By CHELSEY POLLOCK
Union Leader Correspondent
DERRY — If all comes together as planned, a select group of town-owned roads could be up for adoption by the middle of next month.
The Derry Energy and Environmental Advisory Committee, which got off the ground itself about 10 months ago, has been working since the early summer to develop a townwide Adopt-A-Road initiative, piggy-backing off the state’s Adopt-A-Highway program, said committee Chairman Tom Minnon yesterday.
In June, Minnon said, the committee considered adopting a section of state-owned Route 28 through Derry as part of the state roadway program. But with further thought, Minnon said the group decided to develop a sister program of its own.
“What started out as us maybe adopting a two-mile stretch of road kind of snowballed into a much greater initiative to have everyone in the town take part in taking care of our own town roads,” Minnon said.
To start, Minnon said the group will likely identify 10 to 12 town-owned roads that see the most traffic and put those up for adoption.
“Initially, just so we can handle the administration of the program to see what’s going to be involved in it, we don’t just want to open up every road in town and then be inundated with requests,” he said. “We’ll start slow.”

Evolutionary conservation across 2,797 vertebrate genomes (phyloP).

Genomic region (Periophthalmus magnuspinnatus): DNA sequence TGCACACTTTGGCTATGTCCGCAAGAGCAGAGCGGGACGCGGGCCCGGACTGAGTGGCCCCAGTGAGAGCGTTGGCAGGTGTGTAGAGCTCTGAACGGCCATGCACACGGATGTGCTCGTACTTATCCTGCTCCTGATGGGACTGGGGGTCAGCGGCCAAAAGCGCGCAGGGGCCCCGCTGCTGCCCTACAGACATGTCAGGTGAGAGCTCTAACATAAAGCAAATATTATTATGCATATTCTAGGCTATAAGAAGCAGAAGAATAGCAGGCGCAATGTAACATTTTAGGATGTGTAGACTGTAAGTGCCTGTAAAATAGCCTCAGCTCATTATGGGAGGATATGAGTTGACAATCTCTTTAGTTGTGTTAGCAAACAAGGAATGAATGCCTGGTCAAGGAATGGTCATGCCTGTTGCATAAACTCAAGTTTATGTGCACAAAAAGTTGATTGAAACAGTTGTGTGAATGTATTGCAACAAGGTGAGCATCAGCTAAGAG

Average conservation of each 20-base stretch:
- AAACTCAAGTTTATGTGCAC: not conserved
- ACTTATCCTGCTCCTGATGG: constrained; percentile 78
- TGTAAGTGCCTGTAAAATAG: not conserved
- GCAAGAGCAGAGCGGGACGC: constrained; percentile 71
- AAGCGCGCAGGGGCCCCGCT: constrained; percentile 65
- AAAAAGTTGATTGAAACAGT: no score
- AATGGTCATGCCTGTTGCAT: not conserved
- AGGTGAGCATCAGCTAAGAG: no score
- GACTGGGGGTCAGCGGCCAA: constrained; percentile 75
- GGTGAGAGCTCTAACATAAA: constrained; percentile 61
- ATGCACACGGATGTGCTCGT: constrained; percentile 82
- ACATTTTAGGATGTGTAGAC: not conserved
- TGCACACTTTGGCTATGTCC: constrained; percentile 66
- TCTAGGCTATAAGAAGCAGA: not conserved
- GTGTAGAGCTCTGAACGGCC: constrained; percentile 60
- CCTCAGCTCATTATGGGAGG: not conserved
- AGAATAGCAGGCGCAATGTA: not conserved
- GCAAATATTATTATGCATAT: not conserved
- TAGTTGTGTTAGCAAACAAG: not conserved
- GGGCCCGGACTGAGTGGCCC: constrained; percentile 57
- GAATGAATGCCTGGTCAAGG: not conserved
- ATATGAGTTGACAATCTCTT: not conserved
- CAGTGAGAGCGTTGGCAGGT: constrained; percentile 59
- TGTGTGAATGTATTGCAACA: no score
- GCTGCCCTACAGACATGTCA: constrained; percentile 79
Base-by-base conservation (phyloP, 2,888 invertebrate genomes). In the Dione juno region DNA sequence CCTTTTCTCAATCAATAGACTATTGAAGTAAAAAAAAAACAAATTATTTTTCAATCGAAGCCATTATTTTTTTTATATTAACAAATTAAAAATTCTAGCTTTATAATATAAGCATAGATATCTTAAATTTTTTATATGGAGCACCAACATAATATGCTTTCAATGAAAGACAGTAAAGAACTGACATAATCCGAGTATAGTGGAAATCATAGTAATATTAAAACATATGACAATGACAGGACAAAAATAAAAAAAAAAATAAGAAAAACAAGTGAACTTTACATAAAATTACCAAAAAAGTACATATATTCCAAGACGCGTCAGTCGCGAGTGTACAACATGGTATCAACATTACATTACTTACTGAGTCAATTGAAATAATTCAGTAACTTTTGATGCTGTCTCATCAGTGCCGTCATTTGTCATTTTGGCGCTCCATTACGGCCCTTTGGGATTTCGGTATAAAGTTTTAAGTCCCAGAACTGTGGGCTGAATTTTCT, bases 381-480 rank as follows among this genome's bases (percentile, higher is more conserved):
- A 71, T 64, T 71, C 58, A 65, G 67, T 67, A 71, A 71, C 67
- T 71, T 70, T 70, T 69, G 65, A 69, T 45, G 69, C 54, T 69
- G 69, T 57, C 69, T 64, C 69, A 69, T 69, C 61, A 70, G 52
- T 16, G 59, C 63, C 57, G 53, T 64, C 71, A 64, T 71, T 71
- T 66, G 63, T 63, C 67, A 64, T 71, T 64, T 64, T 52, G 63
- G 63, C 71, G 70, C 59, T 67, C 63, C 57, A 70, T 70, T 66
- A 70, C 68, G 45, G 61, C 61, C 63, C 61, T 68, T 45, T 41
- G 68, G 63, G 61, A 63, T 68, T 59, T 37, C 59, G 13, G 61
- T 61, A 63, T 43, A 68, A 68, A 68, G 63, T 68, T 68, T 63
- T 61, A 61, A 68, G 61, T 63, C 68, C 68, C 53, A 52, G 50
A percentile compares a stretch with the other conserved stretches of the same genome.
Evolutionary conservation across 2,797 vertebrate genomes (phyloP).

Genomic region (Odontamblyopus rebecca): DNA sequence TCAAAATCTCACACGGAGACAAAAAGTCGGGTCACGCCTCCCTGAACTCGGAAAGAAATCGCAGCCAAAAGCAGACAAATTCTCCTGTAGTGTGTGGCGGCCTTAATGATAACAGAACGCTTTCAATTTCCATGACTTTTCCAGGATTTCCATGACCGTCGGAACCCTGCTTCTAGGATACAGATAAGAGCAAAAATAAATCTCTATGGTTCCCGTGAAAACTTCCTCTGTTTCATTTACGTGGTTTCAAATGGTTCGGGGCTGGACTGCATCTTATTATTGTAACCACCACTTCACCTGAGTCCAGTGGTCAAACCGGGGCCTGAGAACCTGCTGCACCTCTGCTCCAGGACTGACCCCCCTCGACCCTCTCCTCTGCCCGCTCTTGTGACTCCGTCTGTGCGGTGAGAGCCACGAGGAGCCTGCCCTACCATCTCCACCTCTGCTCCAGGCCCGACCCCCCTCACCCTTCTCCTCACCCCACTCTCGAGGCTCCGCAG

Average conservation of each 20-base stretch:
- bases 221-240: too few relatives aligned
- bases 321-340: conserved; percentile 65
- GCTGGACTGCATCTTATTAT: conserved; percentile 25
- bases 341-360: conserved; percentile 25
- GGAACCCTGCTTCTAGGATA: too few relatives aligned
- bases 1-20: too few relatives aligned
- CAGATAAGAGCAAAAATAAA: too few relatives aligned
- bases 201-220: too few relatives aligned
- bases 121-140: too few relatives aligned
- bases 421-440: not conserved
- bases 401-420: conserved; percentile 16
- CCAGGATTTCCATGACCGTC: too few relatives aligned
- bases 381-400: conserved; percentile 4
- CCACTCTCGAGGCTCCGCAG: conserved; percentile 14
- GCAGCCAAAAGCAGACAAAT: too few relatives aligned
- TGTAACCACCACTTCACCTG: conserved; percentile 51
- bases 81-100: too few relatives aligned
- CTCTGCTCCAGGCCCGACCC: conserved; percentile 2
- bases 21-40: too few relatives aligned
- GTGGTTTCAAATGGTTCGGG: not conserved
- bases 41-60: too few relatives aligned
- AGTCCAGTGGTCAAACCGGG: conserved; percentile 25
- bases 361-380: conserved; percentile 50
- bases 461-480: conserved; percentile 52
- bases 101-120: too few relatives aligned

For the handful of community groups and businesses that take part in the first round of the Adopt-A-Road program, Minnon said, the committee will ask that roadways be cleared of trash at least twice a year in the fall and spring. Each adoption would then be commemorated with a roadway sign displaying the name of the group involved.
For many years, the “Beautify Derry” campaign has encouraged local groups to care for landscaping at certain town squares and intersections, but Councilor David Milz, who is a liaison to the energy committee, said he hopes this new program will take that goal a step further.
“We’re trying to turn it into something so that instead of just Pocket Park and things like that, there are full sections of road that are being taken care of,” he said.
And Minnon said he thinks the two programs will complement each other well.
“We’re looking at it just as a cleanup effort more than anything. We’ll get rid of the trash on the side of the road and recycle what we can,” he said. “Obviously there are other beatifying efforts, and we hope this will add to that.”
Several details of the program are still to be worked out, like liability issues and the breakdown of administrative responsibilities, but Minnon said he hopes to have the program ready to go by early November.
“Stay tuned,” he said. “You’ll be hearing more about it as time goes on. It would be good for people to start thinking, gee, is this something we might be able to support?”